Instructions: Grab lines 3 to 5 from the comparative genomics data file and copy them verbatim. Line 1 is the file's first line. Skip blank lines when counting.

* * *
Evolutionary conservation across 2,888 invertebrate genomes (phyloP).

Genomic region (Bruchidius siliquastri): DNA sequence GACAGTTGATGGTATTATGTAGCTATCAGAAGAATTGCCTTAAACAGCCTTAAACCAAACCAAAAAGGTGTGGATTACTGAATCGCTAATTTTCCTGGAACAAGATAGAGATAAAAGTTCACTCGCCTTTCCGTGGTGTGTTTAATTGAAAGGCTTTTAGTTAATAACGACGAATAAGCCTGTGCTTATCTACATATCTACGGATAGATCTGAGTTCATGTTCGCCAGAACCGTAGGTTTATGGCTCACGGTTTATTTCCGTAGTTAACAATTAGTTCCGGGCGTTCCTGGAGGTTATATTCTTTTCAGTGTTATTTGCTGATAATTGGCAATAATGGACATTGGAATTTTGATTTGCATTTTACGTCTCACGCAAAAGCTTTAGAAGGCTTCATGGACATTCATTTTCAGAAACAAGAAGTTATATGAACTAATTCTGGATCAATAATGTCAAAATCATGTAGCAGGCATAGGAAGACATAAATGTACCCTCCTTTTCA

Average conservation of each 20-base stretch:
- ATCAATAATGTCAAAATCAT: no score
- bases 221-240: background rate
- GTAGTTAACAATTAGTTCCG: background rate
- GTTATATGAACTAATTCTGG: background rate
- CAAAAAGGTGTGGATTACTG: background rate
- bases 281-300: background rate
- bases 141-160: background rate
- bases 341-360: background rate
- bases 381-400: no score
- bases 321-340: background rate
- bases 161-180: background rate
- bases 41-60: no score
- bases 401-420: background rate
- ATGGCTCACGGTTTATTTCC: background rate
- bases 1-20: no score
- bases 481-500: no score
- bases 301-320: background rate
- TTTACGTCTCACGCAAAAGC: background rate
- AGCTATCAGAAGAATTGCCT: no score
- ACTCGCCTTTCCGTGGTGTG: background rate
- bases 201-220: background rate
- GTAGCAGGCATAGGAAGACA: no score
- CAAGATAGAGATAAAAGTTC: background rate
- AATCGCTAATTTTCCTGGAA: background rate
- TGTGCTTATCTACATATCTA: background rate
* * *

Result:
Average conservation of each 20-base stretch:
- ATCAATAATGTCAAAATCAT: no score
- bases 221-240: background rate